The Empowered Birth Project shares some stunning birth videos and images. This breech birth video is really quite amazing.
The video shared to their Instagram page was captioned: “Feet first, this is such a tender moment of mama reaching down and touching her baby’s toes for the first time… and how about that clear birthing tub?”
Another video of a breech birth also shared on The Empowered Birth Project Captioned: ” I might be a tad obsessed with breech births … but as any mother with a breech baby on board knows, the path to an unhindered breech birth is fraught.
“Breech skills are on the decline and in many situations, the ONLY option offered to women is caesarean. Especially if you’re a FIRST TIME mother!
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“Joanna Shanir planned a homebirth for her first baby – but when her babe seemed certain to remain breech, she found that her beloved midwife was not allowed to attend her at home.
“In hospital, Johanna was told that her baby had “low fluids” and that her baby would die if she didn’t immediately consent to a caesarean. Johanna then promptly signed herself out against medical advice and left the hospital.
“WHY would she do such an apparently fool-hardy thing? Because she could feel her baby moving normally and vigorously and knew he was healthy.
“Miracle of miracles, she found a DOCTOR who was willing to attend her at home for a breech birth, and agreed that her baby was moving well and coping well.
“A million views later, and a truck-load of opinions lobbed from all directions, the saying comes to mind, “those who say it can’t be done should not interrupt those doing it.” Baby Eden’s APGARS were 9 and 10.”
Breech births occur in approximately 1 out of 25 full-term births.
Most health care providers do not believe in attempting a vaginal delivery for a breech position. However, some will delay making a final decision until the woman is in labour.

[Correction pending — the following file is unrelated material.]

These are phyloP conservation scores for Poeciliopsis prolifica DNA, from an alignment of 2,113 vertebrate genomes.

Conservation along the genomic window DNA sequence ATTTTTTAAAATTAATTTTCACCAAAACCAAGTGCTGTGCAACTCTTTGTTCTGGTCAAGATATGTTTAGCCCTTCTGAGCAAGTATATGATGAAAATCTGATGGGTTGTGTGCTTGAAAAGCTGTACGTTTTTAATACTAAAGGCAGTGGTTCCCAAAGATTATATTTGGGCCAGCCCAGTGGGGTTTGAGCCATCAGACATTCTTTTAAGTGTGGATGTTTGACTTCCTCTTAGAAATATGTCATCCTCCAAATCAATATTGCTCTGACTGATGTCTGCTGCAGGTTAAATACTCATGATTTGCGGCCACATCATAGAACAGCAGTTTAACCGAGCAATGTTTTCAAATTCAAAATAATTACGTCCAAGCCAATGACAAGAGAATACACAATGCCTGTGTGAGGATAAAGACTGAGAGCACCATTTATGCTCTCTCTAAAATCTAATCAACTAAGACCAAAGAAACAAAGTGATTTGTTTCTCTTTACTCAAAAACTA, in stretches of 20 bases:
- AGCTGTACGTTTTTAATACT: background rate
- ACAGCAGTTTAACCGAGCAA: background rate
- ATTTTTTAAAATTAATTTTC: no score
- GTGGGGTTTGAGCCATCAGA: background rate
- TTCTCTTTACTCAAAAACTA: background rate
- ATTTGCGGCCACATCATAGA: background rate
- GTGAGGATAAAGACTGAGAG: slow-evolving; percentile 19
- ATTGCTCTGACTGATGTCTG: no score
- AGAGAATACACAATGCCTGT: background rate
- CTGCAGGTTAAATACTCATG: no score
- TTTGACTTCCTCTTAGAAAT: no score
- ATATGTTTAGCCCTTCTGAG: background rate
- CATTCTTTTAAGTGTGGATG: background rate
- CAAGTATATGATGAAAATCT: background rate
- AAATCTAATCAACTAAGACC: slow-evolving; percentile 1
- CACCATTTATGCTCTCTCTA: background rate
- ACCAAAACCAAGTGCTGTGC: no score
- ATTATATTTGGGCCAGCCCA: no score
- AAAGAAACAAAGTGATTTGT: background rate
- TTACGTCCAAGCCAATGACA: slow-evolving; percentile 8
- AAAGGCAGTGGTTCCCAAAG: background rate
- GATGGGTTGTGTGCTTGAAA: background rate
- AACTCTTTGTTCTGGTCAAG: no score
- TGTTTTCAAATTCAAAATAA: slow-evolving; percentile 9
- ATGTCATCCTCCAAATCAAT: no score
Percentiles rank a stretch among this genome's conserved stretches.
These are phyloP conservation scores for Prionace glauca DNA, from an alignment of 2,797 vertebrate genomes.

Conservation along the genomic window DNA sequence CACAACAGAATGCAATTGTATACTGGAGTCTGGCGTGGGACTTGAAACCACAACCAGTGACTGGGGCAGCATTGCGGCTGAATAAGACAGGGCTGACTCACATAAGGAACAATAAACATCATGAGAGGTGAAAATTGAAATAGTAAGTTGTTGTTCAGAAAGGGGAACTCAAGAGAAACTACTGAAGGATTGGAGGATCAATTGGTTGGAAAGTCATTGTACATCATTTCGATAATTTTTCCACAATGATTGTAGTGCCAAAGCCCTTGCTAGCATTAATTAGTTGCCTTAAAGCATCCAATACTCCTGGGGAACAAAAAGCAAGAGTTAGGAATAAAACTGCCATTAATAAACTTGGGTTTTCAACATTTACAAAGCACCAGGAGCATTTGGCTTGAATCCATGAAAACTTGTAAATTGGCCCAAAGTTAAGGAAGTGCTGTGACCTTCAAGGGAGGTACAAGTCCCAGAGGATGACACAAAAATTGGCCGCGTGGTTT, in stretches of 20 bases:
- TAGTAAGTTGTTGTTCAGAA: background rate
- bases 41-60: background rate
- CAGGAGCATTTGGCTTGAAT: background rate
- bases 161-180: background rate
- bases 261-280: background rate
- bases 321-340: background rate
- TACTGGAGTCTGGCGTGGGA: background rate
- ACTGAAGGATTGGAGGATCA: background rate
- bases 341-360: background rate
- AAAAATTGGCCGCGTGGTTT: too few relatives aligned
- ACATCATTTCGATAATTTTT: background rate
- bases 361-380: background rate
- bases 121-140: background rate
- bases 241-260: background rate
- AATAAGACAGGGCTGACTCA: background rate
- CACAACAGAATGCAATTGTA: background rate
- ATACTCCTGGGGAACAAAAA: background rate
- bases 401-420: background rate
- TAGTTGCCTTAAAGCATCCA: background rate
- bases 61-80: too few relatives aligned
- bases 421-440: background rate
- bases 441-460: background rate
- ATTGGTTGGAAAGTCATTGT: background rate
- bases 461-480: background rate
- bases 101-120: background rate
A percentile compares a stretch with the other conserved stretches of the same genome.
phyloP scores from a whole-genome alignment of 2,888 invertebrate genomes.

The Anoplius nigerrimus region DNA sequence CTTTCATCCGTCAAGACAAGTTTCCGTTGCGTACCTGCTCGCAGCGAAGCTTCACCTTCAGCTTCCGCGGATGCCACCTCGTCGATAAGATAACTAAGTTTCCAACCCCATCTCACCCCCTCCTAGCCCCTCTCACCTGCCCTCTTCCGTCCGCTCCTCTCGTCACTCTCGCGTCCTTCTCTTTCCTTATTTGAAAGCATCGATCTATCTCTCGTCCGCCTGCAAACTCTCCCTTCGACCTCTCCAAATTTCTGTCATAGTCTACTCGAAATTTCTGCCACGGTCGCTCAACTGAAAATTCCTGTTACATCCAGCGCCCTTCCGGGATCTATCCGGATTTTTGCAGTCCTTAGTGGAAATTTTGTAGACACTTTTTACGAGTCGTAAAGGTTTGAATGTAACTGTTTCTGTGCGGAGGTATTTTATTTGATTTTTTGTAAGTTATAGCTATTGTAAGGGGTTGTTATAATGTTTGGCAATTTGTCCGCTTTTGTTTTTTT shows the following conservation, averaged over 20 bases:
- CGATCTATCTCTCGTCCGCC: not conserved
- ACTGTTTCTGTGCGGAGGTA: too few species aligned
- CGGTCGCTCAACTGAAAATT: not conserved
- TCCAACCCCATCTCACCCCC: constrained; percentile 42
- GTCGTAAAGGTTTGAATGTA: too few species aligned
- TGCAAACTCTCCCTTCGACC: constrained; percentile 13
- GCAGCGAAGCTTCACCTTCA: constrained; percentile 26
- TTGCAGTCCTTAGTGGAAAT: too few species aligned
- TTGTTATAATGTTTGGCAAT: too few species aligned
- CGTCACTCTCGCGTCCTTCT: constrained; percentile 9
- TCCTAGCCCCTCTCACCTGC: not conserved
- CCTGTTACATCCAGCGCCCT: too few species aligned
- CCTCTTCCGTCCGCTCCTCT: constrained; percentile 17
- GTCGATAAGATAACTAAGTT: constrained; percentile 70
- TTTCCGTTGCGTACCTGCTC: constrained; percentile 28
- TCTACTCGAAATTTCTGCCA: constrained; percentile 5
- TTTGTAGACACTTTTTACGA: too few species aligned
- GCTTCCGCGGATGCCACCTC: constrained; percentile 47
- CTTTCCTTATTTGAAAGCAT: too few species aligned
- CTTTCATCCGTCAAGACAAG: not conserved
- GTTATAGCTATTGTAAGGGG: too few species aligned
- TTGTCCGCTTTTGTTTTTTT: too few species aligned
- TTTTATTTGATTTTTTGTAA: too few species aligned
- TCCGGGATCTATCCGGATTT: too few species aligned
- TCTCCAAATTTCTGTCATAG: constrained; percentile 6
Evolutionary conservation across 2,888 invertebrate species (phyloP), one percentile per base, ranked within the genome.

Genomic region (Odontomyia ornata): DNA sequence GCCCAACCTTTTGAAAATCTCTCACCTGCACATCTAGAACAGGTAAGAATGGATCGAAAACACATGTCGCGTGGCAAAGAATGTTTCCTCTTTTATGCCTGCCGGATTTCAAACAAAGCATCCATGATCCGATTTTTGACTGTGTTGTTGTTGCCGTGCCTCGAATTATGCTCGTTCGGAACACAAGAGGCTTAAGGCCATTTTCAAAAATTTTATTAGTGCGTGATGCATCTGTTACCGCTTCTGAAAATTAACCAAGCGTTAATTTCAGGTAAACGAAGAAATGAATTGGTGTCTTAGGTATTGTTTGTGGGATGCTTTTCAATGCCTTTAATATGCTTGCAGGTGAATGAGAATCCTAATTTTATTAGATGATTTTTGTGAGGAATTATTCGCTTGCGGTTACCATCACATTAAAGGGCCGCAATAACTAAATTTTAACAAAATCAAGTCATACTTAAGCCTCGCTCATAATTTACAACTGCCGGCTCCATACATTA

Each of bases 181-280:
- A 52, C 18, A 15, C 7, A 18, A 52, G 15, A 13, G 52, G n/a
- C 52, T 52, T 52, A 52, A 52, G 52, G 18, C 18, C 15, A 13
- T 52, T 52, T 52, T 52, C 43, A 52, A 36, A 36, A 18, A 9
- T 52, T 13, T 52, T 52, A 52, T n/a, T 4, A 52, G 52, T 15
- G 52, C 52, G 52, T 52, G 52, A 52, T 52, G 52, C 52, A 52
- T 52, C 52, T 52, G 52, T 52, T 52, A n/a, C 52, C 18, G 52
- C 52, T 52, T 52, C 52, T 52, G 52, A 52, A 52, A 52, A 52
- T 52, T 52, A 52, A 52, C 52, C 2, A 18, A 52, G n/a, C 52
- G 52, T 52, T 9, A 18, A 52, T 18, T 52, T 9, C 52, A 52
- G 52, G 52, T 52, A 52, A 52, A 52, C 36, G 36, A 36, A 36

The following conditions are considered necessary in order to attempt a vaginal birth:
•The baby is full-term and in the frank breech presentation
•The baby does not show signs of distress while its heart rate is closely monitored.
•The process of labour is smooth and steady with the cervix widening as the baby descends.
•The health care provider estimates that the baby is not too big or the mother’s pelvis too narrow for the baby to pass safely through the birth canal.
•Anaesthesia is available and a caesarean delivery possible on short notice
What are the risks and complications of a vaginal delivery?
In a breech birth, the baby’s head is the last part of its body to emerge making it more difficult to ease it through the birth canal. Sometimes forceps are used to guide the baby’s head out of the birth canal. Another potential problem is cord prolapse.
In this situation the umbilical cord is squeezed as the baby moves toward the birth canal, thus slowing the baby’s supply of oxygen and blood. In a vaginal breech delivery, electronic foetal monitoring will be used to monitor the baby’s heartbeat throughout the course of labour. A caesarean delivery may be an option if signs develop that the baby may be in distress.
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